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    Senate G.O.P. Campaign Arm Slashes TV Ad Buys in Three States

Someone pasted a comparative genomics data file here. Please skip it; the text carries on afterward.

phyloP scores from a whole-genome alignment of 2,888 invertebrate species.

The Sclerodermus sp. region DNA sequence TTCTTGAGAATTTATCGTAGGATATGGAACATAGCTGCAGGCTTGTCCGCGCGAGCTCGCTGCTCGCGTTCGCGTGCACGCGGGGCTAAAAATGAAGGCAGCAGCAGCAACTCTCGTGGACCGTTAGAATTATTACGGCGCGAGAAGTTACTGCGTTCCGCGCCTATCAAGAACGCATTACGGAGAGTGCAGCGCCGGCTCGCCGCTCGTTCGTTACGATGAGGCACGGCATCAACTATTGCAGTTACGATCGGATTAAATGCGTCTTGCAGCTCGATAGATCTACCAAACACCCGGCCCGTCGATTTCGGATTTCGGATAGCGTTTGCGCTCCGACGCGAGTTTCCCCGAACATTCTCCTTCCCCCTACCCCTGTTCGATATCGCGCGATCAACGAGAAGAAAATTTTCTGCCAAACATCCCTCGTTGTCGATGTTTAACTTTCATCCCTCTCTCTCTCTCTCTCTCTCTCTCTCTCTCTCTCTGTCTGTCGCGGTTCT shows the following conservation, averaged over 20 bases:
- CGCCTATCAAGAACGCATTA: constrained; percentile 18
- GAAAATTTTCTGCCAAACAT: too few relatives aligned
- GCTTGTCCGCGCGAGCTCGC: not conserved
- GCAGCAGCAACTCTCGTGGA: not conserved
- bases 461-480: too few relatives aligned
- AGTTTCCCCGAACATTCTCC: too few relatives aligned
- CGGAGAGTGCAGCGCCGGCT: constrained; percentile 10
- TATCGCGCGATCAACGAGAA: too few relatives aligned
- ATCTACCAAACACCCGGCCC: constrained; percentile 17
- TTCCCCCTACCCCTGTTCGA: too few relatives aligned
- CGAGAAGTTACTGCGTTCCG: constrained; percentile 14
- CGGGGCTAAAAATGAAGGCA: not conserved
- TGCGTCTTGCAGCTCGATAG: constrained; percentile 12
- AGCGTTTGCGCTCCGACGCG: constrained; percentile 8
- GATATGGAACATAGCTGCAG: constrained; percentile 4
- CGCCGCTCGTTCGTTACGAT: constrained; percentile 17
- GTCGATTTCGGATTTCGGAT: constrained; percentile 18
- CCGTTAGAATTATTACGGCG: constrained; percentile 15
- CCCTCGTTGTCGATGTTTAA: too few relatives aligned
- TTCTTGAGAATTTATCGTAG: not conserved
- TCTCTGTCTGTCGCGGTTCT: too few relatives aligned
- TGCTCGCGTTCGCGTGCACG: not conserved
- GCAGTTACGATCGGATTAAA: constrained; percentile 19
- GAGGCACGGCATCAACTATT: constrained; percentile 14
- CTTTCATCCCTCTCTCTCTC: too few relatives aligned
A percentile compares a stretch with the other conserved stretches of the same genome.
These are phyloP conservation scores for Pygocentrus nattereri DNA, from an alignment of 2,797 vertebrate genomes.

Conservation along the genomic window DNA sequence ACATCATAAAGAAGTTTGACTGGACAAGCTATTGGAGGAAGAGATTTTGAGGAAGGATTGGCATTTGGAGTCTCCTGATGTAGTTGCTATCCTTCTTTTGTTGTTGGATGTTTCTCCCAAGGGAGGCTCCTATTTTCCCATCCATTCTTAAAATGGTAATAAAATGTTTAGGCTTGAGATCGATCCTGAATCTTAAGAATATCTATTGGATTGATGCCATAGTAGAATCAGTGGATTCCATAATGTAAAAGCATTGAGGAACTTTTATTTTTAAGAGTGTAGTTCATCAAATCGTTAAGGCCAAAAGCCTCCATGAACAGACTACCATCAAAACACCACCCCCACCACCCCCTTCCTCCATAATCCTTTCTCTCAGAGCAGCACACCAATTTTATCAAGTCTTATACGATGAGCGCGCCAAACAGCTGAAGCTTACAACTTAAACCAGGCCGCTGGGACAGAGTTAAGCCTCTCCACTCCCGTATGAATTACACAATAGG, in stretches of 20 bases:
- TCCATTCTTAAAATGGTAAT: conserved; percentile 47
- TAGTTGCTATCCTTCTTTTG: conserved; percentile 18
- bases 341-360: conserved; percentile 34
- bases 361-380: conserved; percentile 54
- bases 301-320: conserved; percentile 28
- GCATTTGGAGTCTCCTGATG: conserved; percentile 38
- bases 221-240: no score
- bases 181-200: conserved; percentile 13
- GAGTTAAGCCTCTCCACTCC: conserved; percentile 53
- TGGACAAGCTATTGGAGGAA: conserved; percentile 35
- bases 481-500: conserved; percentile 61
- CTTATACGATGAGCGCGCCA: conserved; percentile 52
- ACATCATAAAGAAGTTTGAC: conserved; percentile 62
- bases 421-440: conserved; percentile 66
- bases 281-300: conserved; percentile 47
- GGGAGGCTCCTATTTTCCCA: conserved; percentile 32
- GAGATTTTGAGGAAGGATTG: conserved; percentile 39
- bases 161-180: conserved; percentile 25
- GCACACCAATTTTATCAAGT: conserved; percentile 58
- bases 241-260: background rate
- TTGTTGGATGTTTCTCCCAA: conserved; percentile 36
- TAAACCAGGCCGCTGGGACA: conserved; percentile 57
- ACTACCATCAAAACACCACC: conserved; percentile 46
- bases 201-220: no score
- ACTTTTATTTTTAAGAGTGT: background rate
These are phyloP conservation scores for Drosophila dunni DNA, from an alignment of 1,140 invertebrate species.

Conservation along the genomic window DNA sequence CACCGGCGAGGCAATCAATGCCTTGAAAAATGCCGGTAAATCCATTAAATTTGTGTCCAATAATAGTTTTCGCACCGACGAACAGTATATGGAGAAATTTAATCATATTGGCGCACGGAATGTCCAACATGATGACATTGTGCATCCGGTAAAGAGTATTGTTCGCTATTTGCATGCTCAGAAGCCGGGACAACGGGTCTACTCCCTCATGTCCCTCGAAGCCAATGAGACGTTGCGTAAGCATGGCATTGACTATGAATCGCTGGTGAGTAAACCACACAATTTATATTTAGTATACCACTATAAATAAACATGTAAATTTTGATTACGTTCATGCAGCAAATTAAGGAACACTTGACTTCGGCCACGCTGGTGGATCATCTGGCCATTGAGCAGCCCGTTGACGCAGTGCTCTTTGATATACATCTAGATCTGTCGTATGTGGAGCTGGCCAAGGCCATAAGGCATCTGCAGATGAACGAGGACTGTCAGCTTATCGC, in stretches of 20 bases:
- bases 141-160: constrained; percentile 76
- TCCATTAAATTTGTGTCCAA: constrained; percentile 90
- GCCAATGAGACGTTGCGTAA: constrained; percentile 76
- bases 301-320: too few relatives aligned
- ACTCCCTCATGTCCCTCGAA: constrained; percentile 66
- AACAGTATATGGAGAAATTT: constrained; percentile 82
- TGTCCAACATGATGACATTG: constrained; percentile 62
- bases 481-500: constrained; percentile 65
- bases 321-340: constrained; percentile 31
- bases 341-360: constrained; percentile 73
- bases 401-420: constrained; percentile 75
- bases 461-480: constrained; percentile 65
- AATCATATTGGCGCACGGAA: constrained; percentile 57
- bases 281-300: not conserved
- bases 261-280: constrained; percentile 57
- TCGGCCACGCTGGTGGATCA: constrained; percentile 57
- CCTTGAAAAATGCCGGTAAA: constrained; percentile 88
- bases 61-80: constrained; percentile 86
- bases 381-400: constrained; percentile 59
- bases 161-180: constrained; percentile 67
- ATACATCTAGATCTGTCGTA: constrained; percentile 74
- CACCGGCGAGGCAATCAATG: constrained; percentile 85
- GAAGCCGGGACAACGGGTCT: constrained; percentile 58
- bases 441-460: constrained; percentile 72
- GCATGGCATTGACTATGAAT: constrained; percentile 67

The Republicans’ Senate campaign committee has slashed its television ad reservations in three critical battleground states for the fall, a likely sign of financial troubles headed into the peak of the 2022 midterm election season.The National Republican Senatorial Committee has cut more than $5 million in Pennsylvania, including its reservations in the Philadelphia media market, according to two media-tracking sources.Reservations in Wisconsin, in the Madison and Green Bay markets, have also been curtailed, by more than $2 million. And in Arizona, all reservations after Sept. 30 have been cut in Phoenix and Tucson, the state’s only two major media markets, amounting to roughly $2 million more.So far around $10 million had been canceled as of midday Monday, though more changes to the fall reservations were in progress. The states where ad reservations have been canceled are home to three of the nation’s most competitive Senate contests.In a statement, Chris Hartline, the communications director for the N.R.S.C., said, “Nothing has changed about our commitment to winning in all of our target states.”Mr. Hartline added that the committee had “been spending earlier than ever before to help our candidates get their message out and define the Democrats for their radical agenda. We’ve been creative in how we’re spending our money and will continue to make sure that every dollar spent by the N.R.S.C. is done in the most efficient and effective way possible.”After this article was published online, Mr. Hartline called it “false” on Twitter and said that “there is money being moved from the I.E. side” — independent expenditures that cannot be coordinated with campaigns — “back to the N.R.S.C. side of the wall.”He declined to say how much was being rebooked.In Wisconsin, some ads were being reserved in Milwaukee, for instance, though significantly less than what had been canceled in Madison and Green Bay, as of Monday afternoon.In Pennsylvania, the Senate Republican super PAC, the Senate Leadership Fund, recently announced it was adding $9.5 million to its fall reservation in the closely watched race between Mehmet Oz, the Republican, and Lt. Gov. John Fetterman, the Democrat. The super PAC moved up the beginning of its ad buy by three weeks, to Aug. 19, a decision that may have eased pressure on the party committee to keep its reservation.As online fund-raising has slowed for Republicans in recent months, affecting both candidates and party committees, the party is increasingly dependent on major super PACs in the battle for the Senate. Entering July, the Senate Republican super PAC had nearly $40 million more cash on hand than the Democratic Senate super PAC.The Senate party committee said it had already helped fund $17 million in “coordinated” and “hybrid” ads with Republican senators and Senate candidates in Ohio, Georgia, North Carolina, Pennsylvania, Florida and Wisconsin, according to the committee, and had spent $36 million on television overall.The N.R.S.C. entered July with $28.5 million in the bank and has millions of dollars reserved in other battleground states.A person familiar with the committee’s planning said some of the money saved by canceling reservations now would eventually be used to rebook advertising time in coordination with the Senate campaigns, which would help stretch the group’s dollars further because candidates are entitled to lower ad prices. Some of the new reservations were already being made on Monday. More